Here we go again,” I thought as Pastor Reuben Roundtree Jr. announced that his congregation, for whom I was conducting a short evangelistic series, would experience a week of fasting.
I had not been mistaken for a starving war orphan since I was eight years old. Then, I was so skinny that my mom had to “take up my trousers until the pockets met in the back.” Of course, I needed to fast, but I dreaded enduring (attempting and failing) days without eating during a heavy schedule of preaching, counseling, visiting, and other appointments.
Imagine my delight when Pastor Roundtree explained that merely to cease eating was far too easy and called instead for various spiritually dynamic fasts in areas where we needed to experience practical changes—food (perhaps), but also shopping, television, Internet surfing, mindless reading, credit cards, workaholism, spectator sports, gossip, and argumentative combat.
Imagine my dismay when just as I responded, “Amen! All right!” the pastor added one other fast—“news media overload.” Now that was far too convicting for a news junkie who subscribes to two newspapers plus four major newsweeklies and constantly listens for fresh reports on Cable News Network (CNN). I even have a breaking news alert feature to interrupt my email.
As the pastor defined fasting in reallife practicalities, to have ceased eating would have been far easier than the discipline he advocated. Since then I have contemplated fasting as a spiritual discipline wider than skipping a few meals from time to time.
I have been especially blessed by a new book, Fasting: Spiritual Freedom Beyond Our Appetites, by Lynne Babb,* which I found time to read only because of a ten-hour flight without any fresh-breaking news. As I write, I’m attempting an entire week’s fast from television and news reports assisted by time zone differences from NBC, ABC, or Katie Couric. Here’s what I’m discovering.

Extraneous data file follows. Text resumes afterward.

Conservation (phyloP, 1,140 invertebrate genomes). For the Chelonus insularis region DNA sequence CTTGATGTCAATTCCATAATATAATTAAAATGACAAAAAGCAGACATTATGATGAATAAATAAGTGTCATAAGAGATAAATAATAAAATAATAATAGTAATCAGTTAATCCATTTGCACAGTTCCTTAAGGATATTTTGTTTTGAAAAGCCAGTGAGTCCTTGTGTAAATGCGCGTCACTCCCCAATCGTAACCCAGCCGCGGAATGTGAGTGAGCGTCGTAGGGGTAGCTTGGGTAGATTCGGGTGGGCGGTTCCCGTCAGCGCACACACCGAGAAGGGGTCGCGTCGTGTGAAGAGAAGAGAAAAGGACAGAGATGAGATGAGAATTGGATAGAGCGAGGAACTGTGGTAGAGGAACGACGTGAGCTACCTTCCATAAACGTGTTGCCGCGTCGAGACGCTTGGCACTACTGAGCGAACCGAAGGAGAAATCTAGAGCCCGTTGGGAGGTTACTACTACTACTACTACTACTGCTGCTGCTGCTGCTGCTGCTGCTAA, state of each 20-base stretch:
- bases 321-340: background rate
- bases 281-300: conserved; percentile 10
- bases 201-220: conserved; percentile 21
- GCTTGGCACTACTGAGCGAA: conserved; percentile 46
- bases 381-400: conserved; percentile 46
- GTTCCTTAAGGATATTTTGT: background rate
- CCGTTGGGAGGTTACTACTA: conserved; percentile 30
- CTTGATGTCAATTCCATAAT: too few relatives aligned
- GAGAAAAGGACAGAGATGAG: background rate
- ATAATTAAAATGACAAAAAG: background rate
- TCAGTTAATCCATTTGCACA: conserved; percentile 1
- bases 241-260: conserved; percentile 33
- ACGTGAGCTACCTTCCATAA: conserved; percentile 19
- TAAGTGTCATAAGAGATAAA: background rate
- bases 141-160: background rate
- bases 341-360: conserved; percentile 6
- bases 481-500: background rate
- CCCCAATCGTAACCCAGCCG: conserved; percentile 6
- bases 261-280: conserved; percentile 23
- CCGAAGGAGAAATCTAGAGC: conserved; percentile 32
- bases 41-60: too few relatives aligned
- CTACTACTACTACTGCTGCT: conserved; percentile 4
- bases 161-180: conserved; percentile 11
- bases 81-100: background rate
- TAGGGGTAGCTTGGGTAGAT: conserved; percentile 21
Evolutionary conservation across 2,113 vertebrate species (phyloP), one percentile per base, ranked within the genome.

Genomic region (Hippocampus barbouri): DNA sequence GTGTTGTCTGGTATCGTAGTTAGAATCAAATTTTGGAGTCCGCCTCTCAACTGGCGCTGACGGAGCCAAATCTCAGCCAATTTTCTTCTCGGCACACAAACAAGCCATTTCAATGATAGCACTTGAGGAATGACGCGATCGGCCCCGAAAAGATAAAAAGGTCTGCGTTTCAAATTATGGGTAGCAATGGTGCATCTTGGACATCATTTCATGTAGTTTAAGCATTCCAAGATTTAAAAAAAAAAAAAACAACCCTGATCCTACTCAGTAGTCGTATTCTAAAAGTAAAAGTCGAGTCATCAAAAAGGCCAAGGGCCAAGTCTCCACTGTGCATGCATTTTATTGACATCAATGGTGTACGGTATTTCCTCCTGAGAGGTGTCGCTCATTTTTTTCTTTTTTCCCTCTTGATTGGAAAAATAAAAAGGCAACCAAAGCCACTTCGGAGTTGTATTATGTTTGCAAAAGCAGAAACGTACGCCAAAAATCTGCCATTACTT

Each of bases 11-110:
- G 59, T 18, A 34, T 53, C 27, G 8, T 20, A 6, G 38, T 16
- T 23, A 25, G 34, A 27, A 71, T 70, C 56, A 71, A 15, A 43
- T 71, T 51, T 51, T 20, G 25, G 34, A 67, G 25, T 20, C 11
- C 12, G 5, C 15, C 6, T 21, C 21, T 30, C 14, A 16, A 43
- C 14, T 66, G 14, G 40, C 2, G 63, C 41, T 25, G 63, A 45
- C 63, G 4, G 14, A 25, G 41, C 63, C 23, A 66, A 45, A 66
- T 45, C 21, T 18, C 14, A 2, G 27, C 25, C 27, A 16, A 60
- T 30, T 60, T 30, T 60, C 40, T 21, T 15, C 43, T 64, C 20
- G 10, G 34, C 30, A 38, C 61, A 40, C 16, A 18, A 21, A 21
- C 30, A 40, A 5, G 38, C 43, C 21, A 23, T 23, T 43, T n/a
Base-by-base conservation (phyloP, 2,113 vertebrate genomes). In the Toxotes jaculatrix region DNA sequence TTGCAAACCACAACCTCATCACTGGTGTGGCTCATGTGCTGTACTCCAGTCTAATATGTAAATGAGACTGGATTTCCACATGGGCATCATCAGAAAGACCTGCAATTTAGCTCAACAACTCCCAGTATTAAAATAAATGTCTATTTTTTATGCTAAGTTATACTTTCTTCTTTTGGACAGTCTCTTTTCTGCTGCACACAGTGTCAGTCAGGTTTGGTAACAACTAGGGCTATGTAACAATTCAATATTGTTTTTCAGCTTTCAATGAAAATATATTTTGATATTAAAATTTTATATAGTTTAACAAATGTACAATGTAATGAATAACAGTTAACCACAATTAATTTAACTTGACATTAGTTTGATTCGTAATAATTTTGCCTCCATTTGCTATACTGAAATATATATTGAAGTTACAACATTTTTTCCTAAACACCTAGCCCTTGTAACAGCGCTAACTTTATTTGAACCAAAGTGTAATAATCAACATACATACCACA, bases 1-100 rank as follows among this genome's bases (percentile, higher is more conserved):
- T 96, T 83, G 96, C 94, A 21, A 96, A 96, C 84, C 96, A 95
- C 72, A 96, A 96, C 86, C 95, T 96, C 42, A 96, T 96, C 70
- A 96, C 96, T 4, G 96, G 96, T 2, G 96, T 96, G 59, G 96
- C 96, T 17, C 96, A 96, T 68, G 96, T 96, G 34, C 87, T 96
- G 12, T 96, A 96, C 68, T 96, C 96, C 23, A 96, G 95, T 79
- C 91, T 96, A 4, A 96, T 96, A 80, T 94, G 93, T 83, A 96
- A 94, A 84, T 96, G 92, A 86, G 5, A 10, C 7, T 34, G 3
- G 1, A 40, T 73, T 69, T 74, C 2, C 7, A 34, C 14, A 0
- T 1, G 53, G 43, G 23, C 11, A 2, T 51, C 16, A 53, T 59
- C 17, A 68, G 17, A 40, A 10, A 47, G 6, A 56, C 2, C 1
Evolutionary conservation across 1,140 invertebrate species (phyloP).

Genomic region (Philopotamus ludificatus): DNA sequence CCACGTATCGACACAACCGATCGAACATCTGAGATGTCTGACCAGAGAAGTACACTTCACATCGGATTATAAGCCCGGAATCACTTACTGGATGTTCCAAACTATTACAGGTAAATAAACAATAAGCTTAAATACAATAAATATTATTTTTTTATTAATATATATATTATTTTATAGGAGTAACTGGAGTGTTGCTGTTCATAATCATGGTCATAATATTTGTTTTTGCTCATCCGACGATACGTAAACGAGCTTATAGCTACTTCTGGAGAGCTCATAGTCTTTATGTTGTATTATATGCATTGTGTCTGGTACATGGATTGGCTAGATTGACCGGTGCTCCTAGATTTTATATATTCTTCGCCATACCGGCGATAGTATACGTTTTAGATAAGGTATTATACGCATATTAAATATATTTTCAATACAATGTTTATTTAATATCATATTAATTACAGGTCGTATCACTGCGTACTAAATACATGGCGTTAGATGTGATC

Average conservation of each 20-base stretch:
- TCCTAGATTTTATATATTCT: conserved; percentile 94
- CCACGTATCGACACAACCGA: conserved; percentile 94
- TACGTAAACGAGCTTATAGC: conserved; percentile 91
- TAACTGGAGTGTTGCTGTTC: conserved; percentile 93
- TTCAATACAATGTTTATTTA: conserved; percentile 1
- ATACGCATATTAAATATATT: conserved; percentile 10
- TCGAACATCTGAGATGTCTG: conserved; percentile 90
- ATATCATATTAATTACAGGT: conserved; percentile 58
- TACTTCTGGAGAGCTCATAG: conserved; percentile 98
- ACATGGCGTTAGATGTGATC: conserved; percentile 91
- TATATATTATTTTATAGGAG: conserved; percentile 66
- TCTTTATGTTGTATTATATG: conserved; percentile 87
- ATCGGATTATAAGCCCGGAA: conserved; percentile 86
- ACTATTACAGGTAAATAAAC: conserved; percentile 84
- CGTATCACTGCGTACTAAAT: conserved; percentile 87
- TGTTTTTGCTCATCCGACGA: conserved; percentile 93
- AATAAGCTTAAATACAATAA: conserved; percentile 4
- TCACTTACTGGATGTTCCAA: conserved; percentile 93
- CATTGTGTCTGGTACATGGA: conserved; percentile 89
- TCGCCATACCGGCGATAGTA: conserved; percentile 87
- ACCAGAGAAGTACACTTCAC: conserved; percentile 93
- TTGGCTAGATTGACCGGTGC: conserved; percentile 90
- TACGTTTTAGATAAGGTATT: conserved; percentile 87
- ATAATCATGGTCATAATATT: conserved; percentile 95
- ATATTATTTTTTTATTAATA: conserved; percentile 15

Satiated life is still “right there.”In less than a day, I gravitated to a televised news feature like an addict seeking a fresh fi x and found myself eagerly catching up on politics from back home, the latest tragic war report, and the imminent collapse of some business. I even found myself—and I can piously report that I follow no sports—eagerly listening to golf and cricket scores.
Fasting must not derive from an effort to earn meritorious favor. Babb says, “When we fast, we’re not trying to impress God. This is not a performance with the goal of manipulating God. God is not a genie in a lamp that we can rub and ask for things. Fasting helps us get in a place where we can hear God” (p. 127).
What am I making room for?At its core, fasting is not a discipline of withholding. It is a discipline of making space for God. Fasting is far more complex and far more significant than merely abstaining from food on a recurring basis. For example, consider spiritual joy. Jesus says, “ ‘You’re blessed when you’ve worked up a good appetite for God’ ” (Matt. 5:6, The Message).
Scripture does not command fasting. Nowhere does the Bible say, “You must fast.” Jesus assumes that His followers will sometimes fast when He gives instructions about how to—or how not to—fast.
Fasting ought to be secret. The Bible talks about groups—even nations—fasting. But Jesus says, “When you fast, do it in secret and do not appear to be sad and suffering.” While not condemning announcement of a fast, Jesus reminds us not to fl aunt our fasting in order to impress people.
Not everyone should fast. While stressing moderation, Babb warns that some should not attempt food fasts— pregnant or nursing women, anyone with present or past eating disorders, diabetics or people with kidney disease, those who must take medication with food, the frail elderly, or children (who may choose to avoid sugar or a favorite toy for a time).
Balance fasting and feasting.Babb points out that Sabbath and fasting have similarities, affirming that rhythms matter, providing structure for setting aside one thing to embrace another. They address different needs and compulsions. “The sabbath [sic] encourages us to face our addiction to being productive, our need to justify ourselves by what we do” . . . and “teaches grace at a deep and heartfelt place inside us. Because we stop many of our activities on the sabbath [sic], we learn that God loves us apart from what we do” (p. 138).
Why try fasting?Babb quotes John S. Mogabgab: “ ‘Can we hunger for Christ, the Bread of Life, when we are full of dishes enticingly served up on the steam table of a prosperous consumer culture? From what do we need to fast today so we may develop strength of soul tomorrow?’ ” (p. 108).
* Lynne M. Babb, Fasting: Spiritual Freedom Beyond Our Appetites (Downers Grove, IL: InterVarsity Press, 2006).